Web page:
On Friday (June 9), a former Starbucks regional manager won a $25.6 million judgment after accusing the company of firing her because she is White in response to the national backlash over the arrest of two black men at one of its Philadelphia coffee shops.
According to court documents, a New Jersey federal jury ruled in favor of Shannon Phillips, who sued Starbucks in 2019 for racial bias and discrimination.
The eight-member panel took nearly five hours to award Phillips $25 million in punitive damages and $600,000 in compensatory damages, finding that her skin color played a decisive role in her firing.
Phillips, who worked at Starbucks for 13 years and oversaw about 100 coffee shops, was fired less than a month after Donte Robinson and Rashon Nelson were arrested at the Spruce Street store on April 12, 2018, for refusing to leave a table.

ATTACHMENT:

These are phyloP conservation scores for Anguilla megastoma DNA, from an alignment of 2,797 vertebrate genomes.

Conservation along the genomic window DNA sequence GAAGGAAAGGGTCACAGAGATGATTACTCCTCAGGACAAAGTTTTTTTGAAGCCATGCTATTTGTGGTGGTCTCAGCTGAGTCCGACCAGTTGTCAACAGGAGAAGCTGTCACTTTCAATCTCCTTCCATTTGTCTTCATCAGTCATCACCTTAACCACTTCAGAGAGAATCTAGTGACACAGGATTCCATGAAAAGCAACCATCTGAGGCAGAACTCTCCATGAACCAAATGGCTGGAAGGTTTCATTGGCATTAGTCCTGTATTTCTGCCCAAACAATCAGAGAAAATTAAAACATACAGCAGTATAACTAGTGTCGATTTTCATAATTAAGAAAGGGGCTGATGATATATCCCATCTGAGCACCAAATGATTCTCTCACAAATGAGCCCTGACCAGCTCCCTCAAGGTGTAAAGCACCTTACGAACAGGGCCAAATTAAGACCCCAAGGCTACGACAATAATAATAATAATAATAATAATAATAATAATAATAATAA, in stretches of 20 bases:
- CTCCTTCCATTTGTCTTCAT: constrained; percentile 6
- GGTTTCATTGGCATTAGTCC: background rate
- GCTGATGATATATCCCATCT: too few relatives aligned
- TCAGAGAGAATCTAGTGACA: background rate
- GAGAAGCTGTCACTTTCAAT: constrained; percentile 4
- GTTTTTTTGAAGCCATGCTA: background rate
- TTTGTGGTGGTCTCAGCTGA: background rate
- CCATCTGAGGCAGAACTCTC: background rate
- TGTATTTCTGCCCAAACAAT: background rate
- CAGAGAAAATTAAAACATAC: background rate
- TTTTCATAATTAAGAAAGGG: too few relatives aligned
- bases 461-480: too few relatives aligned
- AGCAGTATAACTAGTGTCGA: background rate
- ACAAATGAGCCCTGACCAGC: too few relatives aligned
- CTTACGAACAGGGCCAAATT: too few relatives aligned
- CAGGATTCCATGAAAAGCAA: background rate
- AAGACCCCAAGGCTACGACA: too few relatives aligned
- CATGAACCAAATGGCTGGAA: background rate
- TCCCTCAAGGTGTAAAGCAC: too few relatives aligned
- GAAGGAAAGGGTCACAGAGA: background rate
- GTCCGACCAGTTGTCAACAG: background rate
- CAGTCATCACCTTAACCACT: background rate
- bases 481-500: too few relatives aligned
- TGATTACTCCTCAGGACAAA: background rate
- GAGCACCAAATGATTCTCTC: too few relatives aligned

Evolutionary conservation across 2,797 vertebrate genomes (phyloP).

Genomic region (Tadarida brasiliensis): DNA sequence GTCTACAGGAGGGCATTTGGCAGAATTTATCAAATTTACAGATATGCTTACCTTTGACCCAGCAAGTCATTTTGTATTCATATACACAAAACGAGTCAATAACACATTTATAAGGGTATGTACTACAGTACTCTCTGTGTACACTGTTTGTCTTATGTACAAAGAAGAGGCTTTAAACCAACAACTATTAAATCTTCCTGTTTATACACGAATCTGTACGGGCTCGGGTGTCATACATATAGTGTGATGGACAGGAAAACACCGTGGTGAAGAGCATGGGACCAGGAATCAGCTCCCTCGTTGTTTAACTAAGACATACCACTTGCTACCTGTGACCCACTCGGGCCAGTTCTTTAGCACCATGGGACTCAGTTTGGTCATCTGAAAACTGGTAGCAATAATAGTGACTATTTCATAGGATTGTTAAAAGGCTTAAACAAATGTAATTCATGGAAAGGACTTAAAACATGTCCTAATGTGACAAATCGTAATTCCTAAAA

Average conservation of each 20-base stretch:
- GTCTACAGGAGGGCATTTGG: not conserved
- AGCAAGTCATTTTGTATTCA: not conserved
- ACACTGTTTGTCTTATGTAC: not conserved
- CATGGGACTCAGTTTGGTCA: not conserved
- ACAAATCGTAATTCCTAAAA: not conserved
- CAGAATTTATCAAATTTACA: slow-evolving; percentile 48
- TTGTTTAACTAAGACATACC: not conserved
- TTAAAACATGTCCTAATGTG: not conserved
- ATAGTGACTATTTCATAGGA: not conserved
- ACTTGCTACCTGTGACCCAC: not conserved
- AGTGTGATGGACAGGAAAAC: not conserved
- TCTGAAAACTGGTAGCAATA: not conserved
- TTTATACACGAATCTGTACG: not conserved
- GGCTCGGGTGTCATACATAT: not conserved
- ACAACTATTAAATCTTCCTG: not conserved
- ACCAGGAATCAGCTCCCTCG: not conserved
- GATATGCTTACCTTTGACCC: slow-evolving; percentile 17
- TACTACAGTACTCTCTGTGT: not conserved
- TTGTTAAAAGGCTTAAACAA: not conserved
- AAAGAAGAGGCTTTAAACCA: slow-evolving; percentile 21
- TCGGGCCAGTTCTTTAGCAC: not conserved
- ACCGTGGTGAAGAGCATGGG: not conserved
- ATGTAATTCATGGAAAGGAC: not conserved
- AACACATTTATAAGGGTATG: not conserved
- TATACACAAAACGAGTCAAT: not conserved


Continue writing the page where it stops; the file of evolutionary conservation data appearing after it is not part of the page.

The incident, captured on cell phone video, quickly went viral, and Starbucks came under intense scrutiny for its treatment of Black men.
They said they were waiting for a business partner and had not ordered anything when the manager called the Philadelphia police.
Phillips was not there when the incident occurred.
To quell the backlash, the chain apologized and announced it would its 8,000 U.S. stores early for racial bias training.
According to reporting by Law360, attorney Laura Mattiacci told jurors in closing arguments in the civil trial, which began on June 5, that the company is seeking a scapegoat to show it acted after the arrests.
He reminded jurors of the testimony of District Superintendent Paul Sykes, who is Black and reports to Phillips.
Sykes told jurors that his colleagues loved Philips and that her unexpected dismissal was probably because of her skin color.
Mattiacci claimed that Philips’ during was “all about the appearances, the optics of what they did,” questioning whether Philips would have been fired if she was Black.